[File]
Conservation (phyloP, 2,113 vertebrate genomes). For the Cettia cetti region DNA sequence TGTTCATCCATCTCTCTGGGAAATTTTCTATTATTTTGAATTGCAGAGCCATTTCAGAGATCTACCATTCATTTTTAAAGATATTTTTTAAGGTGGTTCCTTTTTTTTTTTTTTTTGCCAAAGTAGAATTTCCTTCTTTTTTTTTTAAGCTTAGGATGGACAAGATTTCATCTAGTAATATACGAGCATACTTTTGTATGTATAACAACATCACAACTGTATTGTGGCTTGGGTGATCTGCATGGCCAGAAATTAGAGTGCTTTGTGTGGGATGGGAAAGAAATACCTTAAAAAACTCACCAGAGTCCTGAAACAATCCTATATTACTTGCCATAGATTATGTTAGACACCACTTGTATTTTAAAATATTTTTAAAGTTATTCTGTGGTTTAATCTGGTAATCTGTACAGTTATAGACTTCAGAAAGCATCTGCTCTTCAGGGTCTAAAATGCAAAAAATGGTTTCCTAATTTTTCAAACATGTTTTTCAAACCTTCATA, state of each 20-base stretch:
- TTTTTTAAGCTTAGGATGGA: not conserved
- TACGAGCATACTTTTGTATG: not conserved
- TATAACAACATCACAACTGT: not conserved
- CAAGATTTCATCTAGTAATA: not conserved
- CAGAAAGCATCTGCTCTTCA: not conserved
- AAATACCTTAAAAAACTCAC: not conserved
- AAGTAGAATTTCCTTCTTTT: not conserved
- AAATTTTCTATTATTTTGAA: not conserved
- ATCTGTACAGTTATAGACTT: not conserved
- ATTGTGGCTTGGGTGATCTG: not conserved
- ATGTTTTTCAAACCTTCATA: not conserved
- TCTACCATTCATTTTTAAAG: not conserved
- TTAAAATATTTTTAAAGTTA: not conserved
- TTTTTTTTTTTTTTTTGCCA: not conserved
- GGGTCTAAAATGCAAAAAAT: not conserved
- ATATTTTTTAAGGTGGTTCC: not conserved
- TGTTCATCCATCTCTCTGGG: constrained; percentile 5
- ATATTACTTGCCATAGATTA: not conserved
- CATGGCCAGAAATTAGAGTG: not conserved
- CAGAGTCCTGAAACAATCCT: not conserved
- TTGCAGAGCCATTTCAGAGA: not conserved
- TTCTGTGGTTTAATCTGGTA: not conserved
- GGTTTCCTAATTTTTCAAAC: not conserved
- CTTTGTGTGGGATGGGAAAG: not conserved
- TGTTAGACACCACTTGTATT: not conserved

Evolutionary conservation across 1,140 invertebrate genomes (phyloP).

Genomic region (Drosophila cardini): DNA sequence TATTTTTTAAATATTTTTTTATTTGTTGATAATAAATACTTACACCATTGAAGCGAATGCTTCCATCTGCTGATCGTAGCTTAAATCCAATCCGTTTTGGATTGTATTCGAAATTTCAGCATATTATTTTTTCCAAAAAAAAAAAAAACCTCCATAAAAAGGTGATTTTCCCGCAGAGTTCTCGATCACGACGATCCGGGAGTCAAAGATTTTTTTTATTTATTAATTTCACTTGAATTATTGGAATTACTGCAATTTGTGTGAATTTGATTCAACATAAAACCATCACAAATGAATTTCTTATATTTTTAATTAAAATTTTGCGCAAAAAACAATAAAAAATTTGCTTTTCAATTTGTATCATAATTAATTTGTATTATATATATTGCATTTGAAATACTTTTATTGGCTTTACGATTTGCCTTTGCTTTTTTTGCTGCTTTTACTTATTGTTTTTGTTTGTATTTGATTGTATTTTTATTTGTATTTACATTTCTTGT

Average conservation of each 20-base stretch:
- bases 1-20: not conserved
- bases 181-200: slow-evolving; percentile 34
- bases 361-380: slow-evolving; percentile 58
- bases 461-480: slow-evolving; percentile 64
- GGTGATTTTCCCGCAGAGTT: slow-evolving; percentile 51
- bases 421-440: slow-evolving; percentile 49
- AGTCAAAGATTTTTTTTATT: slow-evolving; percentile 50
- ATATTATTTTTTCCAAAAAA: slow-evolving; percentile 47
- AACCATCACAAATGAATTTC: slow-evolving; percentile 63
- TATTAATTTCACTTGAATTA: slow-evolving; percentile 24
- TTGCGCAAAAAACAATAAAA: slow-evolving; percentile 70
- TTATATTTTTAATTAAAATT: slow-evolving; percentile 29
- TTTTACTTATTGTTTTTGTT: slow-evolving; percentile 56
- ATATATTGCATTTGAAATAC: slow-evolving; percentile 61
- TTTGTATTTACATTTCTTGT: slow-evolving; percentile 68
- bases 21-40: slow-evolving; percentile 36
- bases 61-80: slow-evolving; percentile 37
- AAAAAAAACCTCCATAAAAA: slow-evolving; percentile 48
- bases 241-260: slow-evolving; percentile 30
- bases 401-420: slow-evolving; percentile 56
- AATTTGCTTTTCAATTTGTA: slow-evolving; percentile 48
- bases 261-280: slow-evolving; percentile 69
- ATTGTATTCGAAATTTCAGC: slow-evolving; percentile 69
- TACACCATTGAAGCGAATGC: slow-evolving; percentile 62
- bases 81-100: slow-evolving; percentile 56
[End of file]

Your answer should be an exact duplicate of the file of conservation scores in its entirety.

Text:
Conservation (phyloP, 2,113 vertebrate genomes). For the Cettia cetti region DNA sequence TGTTCATCCATCTCTCTGGGAAATTTTCTATTATTTTGAATTGCAGAGCCATTTCAGAGATCTACCATTCATTTTTAAAGATATTTTTTAAGGTGGTTCCTTTTTTTTTTTTTTTTGCCAAAGTAGAATTTCCTTCTTTTTTTTTTAAGCTTAGGATGGACAAGATTTCATCTAGTAATATACGAGCATACTTTTGTATGTATAACAACATCACAACTGTATTGTGGCTTGGGTGATCTGCATGGCCAGAAATTAGAGTGCTTTGTGTGGGATGGGAAAGAAATACCTTAAAAAACTCACCAGAGTCCTGAAACAATCCTATATTACTTGCCATAGATTATGTTAGACACCACTTGTATTTTAAAATATTTTTAAAGTTATTCTGTGGTTTAATCTGGTAATCTGTACAGTTATAGACTTCAGAAAGCATCTGCTCTTCAGGGTCTAAAATGCAAAAAATGGTTTCCTAATTTTTCAAACATGTTTTTCAAACCTTCATA, state of each 20-base stretch:
- TTTTTTAAGCTTAGGATGGA: not conserved
- TACGAGCATACTTTTGTATG: not conserved
- TATAACAACATCACAACTGT: not conserved
- CAAGATTTCATCTAGTAATA: not conserved
- CAGAAAGCATCTGCTCTTCA: not conserved
- AAATACCTTAAAAAACTCAC: not conserved
- AAGTAGAATTTCCTTCTTTT: not conserved
- AAATTTTCTATTATTTTGAA: not conserved
- ATCTGTACAGTTATAGACTT: not conserved
- ATTGTGGCTTGGGTGATCTG: not conserved
- ATGTTTTTCAAACCTTCATA: not conserved
- TCTACCATTCATTTTTAAAG: not conserved
- TTAAAATATTTTTAAAGTTA: not conserved
- TTTTTTTTTTTTTTTTGCCA: not conserved
- GGGTCTAAAATGCAAAAAAT: not conserved
- ATATTTTTTAAGGTGGTTCC: not conserved
- TGTTCATCCATCTCTCTGGG: constrained; percentile 5
- ATATTACTTGCCATAGATTA: not conserved
- CATGGCCAGAAATTAGAGTG: not conserved
- CAGAGTCCTGAAACAATCCT: not conserved
- TTGCAGAGCCATTTCAGAGA: not conserved
- TTCTGTGGTTTAATCTGGTA: not conserved
- GGTTTCCTAATTTTTCAAAC: not conserved
- CTTTGTGTGGGATGGGAAAG: not conserved
- TGTTAGACACCACTTGTATT: not conserved

Evolutionary conservation across 1,140 invertebrate genomes (phyloP).

Genomic region (Drosophila cardini): DNA sequence TATTTTTTAAATATTTTTTTATTTGTTGATAATAAATACTTACACCATTGAAGCGAATGCTTCCATCTGCTGATCGTAGCTTAAATCCAATCCGTTTTGGATTGTATTCGAAATTTCAGCATATTATTTTTTCCAAAAAAAAAAAAAACCTCCATAAAAAGGTGATTTTCCCGCAGAGTTCTCGATCACGACGATCCGGGAGTCAAAGATTTTTTTTATTTATTAATTTCACTTGAATTATTGGAATTACTGCAATTTGTGTGAATTTGATTCAACATAAAACCATCACAAATGAATTTCTTATATTTTTAATTAAAATTTTGCGCAAAAAACAATAAAAAATTTGCTTTTCAATTTGTATCATAATTAATTTGTATTATATATATTGCATTTGAAATACTTTTATTGGCTTTACGATTTGCCTTTGCTTTTTTTGCTGCTTTTACTTATTGTTTTTGTTTGTATTTGATTGTATTTTTATTTGTATTTACATTTCTTGT

Average conservation of each 20-base stretch:
- bases 1-20: not conserved
- bases 181-200: slow-evolving; percentile 34
- bases 361-380: slow-evolving; percentile 58
- bases 461-480: slow-evolving; percentile 64
- GGTGATTTTCCCGCAGAGTT: slow-evolving; percentile 51
- bases 421-440: slow-evolving; percentile 49
- AGTCAAAGATTTTTTTTATT: slow-evolving; percentile 50
- ATATTATTTTTTCCAAAAAA: slow-evolving; percentile 47
- AACCATCACAAATGAATTTC: slow-evolving; percentile 63
- TATTAATTTCACTTGAATTA: slow-evolving; percentile 24
- TTGCGCAAAAAACAATAAAA: slow-evolving; percentile 70
- TTATATTTTTAATTAAAATT: slow-evolving; percentile 29
- TTTTACTTATTGTTTTTGTT: slow-evolving; percentile 56
- ATATATTGCATTTGAAATAC: slow-evolving; percentile 61
- TTTGTATTTACATTTCTTGT: slow-evolving; percentile 68
- bases 21-40: slow-evolving; percentile 36
- bases 61-80: slow-evolving; percentile 37
- AAAAAAAACCTCCATAAAAA: slow-evolving; percentile 48
- bases 241-260: slow-evolving; percentile 30
- bases 401-420: slow-evolving; percentile 56
- AATTTGCTTTTCAATTTGTA: slow-evolving; percentile 48
- bases 261-280: slow-evolving; percentile 69
- ATTGTATTCGAAATTTCAGC: slow-evolving; percentile 69
- TACACCATTGAAGCGAATGC: slow-evolving; percentile 62
- bases 81-100: slow-evolving; percentile 56